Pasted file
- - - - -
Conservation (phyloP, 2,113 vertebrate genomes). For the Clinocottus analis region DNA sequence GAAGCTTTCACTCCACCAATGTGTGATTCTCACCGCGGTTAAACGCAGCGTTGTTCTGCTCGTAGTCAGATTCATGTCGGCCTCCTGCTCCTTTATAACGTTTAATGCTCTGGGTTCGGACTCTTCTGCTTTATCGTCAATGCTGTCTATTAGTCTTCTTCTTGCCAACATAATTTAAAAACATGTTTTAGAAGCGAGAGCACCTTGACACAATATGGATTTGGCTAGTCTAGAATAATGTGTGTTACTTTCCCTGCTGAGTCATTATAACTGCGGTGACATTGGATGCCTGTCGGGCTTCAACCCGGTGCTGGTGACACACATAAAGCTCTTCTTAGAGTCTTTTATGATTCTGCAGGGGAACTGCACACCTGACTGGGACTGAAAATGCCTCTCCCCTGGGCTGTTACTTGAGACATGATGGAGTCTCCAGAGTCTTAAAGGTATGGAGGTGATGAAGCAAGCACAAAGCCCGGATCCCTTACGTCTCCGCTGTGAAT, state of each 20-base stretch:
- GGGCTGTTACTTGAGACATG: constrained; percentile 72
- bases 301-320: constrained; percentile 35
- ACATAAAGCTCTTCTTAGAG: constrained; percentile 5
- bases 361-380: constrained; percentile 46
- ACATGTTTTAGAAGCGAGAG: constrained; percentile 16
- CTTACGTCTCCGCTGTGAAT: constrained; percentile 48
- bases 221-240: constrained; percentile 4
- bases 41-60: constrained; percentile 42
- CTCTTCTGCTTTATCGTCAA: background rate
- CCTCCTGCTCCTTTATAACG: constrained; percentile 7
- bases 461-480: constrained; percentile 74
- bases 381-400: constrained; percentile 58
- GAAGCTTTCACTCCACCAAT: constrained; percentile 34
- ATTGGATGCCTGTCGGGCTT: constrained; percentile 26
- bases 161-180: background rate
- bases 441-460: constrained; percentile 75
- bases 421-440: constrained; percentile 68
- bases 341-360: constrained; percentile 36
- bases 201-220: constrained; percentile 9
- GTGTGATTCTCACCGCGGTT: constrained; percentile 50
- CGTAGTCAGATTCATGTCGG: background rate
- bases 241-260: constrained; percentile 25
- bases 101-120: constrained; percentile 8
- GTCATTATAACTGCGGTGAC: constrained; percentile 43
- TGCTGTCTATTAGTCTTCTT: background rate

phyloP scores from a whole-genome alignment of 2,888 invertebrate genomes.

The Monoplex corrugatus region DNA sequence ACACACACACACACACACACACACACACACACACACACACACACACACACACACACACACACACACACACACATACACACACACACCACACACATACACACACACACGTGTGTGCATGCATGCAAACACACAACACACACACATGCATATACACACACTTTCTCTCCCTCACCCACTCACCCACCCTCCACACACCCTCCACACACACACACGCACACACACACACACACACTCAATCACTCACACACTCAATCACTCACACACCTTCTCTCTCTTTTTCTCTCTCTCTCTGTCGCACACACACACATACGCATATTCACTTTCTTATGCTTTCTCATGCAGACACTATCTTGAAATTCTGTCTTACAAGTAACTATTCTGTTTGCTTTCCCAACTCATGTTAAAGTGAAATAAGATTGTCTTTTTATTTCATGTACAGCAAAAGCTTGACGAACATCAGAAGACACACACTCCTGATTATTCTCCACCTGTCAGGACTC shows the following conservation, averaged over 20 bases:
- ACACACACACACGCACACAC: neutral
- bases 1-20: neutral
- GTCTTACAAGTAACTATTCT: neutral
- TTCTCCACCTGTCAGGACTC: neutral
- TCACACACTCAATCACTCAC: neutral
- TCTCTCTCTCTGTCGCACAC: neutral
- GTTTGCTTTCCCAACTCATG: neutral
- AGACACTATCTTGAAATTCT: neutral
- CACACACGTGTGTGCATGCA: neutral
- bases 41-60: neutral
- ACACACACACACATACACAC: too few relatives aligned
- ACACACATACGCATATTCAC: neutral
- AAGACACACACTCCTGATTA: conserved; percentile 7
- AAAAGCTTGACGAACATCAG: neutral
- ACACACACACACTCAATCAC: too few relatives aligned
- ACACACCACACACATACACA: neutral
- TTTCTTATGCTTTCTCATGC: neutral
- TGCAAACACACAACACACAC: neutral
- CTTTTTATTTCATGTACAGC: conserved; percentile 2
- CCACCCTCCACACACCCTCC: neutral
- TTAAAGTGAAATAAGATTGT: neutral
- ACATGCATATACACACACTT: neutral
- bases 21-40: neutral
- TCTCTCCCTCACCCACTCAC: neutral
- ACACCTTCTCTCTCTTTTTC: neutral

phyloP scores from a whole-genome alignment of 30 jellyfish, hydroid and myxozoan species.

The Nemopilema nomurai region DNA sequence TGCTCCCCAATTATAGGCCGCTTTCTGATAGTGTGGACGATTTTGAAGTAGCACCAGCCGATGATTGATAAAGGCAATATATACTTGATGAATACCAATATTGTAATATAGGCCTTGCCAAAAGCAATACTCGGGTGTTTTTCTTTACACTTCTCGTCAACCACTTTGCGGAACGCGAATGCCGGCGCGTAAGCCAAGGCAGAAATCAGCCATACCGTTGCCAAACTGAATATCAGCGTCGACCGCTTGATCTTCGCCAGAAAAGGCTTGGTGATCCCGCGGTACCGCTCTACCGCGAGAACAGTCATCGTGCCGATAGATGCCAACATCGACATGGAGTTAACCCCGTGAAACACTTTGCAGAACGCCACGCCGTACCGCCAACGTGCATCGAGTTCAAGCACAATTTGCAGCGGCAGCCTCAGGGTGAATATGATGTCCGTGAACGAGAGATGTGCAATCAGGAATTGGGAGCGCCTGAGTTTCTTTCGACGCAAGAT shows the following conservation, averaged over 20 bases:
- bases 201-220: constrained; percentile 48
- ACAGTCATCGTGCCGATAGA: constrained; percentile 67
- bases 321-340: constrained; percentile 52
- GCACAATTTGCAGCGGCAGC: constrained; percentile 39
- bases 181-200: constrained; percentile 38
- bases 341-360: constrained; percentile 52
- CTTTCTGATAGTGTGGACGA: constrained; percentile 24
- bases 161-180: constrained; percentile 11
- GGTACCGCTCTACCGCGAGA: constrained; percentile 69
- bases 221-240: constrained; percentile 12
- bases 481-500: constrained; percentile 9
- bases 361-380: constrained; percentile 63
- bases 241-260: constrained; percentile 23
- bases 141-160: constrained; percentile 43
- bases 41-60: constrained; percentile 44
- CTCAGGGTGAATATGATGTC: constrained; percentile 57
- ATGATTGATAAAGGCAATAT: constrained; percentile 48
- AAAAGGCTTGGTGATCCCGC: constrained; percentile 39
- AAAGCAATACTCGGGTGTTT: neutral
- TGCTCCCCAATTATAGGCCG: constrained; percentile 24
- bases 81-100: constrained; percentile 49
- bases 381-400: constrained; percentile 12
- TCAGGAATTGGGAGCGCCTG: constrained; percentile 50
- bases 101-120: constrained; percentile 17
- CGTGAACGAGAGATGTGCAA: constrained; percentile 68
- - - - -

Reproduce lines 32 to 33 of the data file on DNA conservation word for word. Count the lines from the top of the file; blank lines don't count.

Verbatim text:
- TTCTCCACCTGTCAGGACTC: neutral
- TCACACACTCAATCACTCAC: neutral